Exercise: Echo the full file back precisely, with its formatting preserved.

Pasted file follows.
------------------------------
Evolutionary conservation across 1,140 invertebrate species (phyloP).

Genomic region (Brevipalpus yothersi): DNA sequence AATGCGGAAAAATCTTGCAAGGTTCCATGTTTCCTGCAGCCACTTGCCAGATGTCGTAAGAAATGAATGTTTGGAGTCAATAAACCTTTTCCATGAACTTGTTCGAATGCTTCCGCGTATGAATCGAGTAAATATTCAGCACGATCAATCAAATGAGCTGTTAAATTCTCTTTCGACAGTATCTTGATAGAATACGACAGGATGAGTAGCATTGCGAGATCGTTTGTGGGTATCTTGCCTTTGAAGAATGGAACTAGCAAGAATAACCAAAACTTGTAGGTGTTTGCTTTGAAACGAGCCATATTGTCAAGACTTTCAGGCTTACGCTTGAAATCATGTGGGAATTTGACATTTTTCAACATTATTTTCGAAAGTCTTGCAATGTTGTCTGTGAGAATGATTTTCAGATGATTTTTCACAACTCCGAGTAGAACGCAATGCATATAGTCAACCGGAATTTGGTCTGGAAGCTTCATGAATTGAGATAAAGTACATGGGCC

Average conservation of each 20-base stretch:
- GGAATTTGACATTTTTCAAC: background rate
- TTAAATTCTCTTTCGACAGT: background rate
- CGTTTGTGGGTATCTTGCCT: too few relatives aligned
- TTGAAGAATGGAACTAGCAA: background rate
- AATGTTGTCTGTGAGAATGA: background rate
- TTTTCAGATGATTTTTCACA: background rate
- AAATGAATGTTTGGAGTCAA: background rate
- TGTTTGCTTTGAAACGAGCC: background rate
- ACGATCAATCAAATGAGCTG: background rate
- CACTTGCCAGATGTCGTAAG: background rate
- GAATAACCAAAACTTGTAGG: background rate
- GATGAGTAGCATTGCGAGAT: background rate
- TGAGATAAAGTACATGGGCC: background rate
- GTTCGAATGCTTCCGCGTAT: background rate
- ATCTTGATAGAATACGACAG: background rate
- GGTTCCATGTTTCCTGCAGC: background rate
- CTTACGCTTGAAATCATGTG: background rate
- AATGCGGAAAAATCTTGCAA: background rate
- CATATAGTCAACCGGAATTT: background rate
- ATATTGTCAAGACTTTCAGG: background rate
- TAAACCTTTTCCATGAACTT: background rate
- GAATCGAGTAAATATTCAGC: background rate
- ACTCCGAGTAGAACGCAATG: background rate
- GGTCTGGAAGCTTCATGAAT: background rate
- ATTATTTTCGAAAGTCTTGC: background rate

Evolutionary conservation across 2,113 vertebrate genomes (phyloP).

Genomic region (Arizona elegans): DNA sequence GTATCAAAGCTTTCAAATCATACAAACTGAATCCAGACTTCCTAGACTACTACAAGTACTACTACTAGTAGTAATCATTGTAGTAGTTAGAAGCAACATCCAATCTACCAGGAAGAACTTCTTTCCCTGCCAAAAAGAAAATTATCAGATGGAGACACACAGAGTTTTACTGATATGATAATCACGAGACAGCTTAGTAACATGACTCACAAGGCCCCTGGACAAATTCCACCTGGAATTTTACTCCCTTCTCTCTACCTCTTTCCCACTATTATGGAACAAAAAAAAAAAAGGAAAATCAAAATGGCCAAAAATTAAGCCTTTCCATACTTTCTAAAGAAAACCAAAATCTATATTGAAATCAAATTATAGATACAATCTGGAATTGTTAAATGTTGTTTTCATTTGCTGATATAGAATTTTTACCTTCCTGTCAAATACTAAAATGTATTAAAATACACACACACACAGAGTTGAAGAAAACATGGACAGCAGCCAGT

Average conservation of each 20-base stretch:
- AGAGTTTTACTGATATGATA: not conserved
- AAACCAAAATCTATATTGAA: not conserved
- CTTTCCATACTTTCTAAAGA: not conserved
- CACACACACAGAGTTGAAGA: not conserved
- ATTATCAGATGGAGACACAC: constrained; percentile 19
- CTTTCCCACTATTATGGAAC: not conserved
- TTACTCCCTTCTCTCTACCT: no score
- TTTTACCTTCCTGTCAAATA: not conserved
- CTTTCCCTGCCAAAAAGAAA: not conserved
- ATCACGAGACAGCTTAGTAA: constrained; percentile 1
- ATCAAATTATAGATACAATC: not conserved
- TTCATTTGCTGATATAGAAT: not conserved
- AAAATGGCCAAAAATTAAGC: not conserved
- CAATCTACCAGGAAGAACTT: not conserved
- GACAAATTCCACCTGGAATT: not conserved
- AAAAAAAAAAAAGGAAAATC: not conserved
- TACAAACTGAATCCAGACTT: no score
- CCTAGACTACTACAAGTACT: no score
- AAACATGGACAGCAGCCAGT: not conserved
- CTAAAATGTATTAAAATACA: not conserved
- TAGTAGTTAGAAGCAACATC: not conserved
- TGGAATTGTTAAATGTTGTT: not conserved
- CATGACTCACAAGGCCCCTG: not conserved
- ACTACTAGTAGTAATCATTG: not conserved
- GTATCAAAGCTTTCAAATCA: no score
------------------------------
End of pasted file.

Evolutionary conservation across 1,140 invertebrate species (phyloP).

Genomic region (Brevipalpus yothersi): DNA sequence AATGCGGAAAAATCTTGCAAGGTTCCATGTTTCCTGCAGCCACTTGCCAGATGTCGTAAGAAATGAATGTTTGGAGTCAATAAACCTTTTCCATGAACTTGTTCGAATGCTTCCGCGTATGAATCGAGTAAATATTCAGCACGATCAATCAAATGAGCTGTTAAATTCTCTTTCGACAGTATCTTGATAGAATACGACAGGATGAGTAGCATTGCGAGATCGTTTGTGGGTATCTTGCCTTTGAAGAATGGAACTAGCAAGAATAACCAAAACTTGTAGGTGTTTGCTTTGAAACGAGCCATATTGTCAAGACTTTCAGGCTTACGCTTGAAATCATGTGGGAATTTGACATTTTTCAACATTATTTTCGAAAGTCTTGCAATGTTGTCTGTGAGAATGATTTTCAGATGATTTTTCACAACTCCGAGTAGAACGCAATGCATATAGTCAACCGGAATTTGGTCTGGAAGCTTCATGAATTGAGATAAAGTACATGGGCC

Average conservation of each 20-base stretch:
- GGAATTTGACATTTTTCAAC: background rate
- TTAAATTCTCTTTCGACAGT: background rate
- CGTTTGTGGGTATCTTGCCT: too few relatives aligned
- TTGAAGAATGGAACTAGCAA: background rate
- AATGTTGTCTGTGAGAATGA: background rate
- TTTTCAGATGATTTTTCACA: background rate
- AAATGAATGTTTGGAGTCAA: background rate
- TGTTTGCTTTGAAACGAGCC: background rate
- ACGATCAATCAAATGAGCTG: background rate
- CACTTGCCAGATGTCGTAAG: background rate
- GAATAACCAAAACTTGTAGG: background rate
- GATGAGTAGCATTGCGAGAT: background rate
- TGAGATAAAGTACATGGGCC: background rate
- GTTCGAATGCTTCCGCGTAT: background rate
- ATCTTGATAGAATACGACAG: background rate
- GGTTCCATGTTTCCTGCAGC: background rate
- CTTACGCTTGAAATCATGTG: background rate
- AATGCGGAAAAATCTTGCAA: background rate
- CATATAGTCAACCGGAATTT: background rate
- ATATTGTCAAGACTTTCAGG: background rate
- TAAACCTTTTCCATGAACTT: background rate
- GAATCGAGTAAATATTCAGC: background rate
- ACTCCGAGTAGAACGCAATG: background rate
- GGTCTGGAAGCTTCATGAAT: background rate
- ATTATTTTCGAAAGTCTTGC: background rate

Evolutionary conservation across 2,113 vertebrate genomes (phyloP).

Genomic region (Arizona elegans): DNA sequence GTATCAAAGCTTTCAAATCATACAAACTGAATCCAGACTTCCTAGACTACTACAAGTACTACTACTAGTAGTAATCATTGTAGTAGTTAGAAGCAACATCCAATCTACCAGGAAGAACTTCTTTCCCTGCCAAAAAGAAAATTATCAGATGGAGACACACAGAGTTTTACTGATATGATAATCACGAGACAGCTTAGTAACATGACTCACAAGGCCCCTGGACAAATTCCACCTGGAATTTTACTCCCTTCTCTCTACCTCTTTCCCACTATTATGGAACAAAAAAAAAAAAGGAAAATCAAAATGGCCAAAAATTAAGCCTTTCCATACTTTCTAAAGAAAACCAAAATCTATATTGAAATCAAATTATAGATACAATCTGGAATTGTTAAATGTTGTTTTCATTTGCTGATATAGAATTTTTACCTTCCTGTCAAATACTAAAATGTATTAAAATACACACACACACAGAGTTGAAGAAAACATGGACAGCAGCCAGT

Average conservation of each 20-base stretch:
- AGAGTTTTACTGATATGATA: not conserved
- AAACCAAAATCTATATTGAA: not conserved
- CTTTCCATACTTTCTAAAGA: not conserved
- CACACACACAGAGTTGAAGA: not conserved
- ATTATCAGATGGAGACACAC: constrained; percentile 19
- CTTTCCCACTATTATGGAAC: not conserved
- TTACTCCCTTCTCTCTACCT: no score
- TTTTACCTTCCTGTCAAATA: not conserved
- CTTTCCCTGCCAAAAAGAAA: not conserved
- ATCACGAGACAGCTTAGTAA: constrained; percentile 1
- ATCAAATTATAGATACAATC: not conserved
- TTCATTTGCTGATATAGAAT: not conserved
- AAAATGGCCAAAAATTAAGC: not conserved
- CAATCTACCAGGAAGAACTT: not conserved
- GACAAATTCCACCTGGAATT: not conserved
- AAAAAAAAAAAAGGAAAATC: not conserved
- TACAAACTGAATCCAGACTT: no score
- CCTAGACTACTACAAGTACT: no score
- AAACATGGACAGCAGCCAGT: not conserved
- CTAAAATGTATTAAAATACA: not conserved
- TAGTAGTTAGAAGCAACATC: not conserved
- TGGAATTGTTAAATGTTGTT: not conserved
- CATGACTCACAAGGCCCCTG: not conserved
- ACTACTAGTAGTAATCATTG: not conserved
- GTATCAAAGCTTTCAAATCA: no score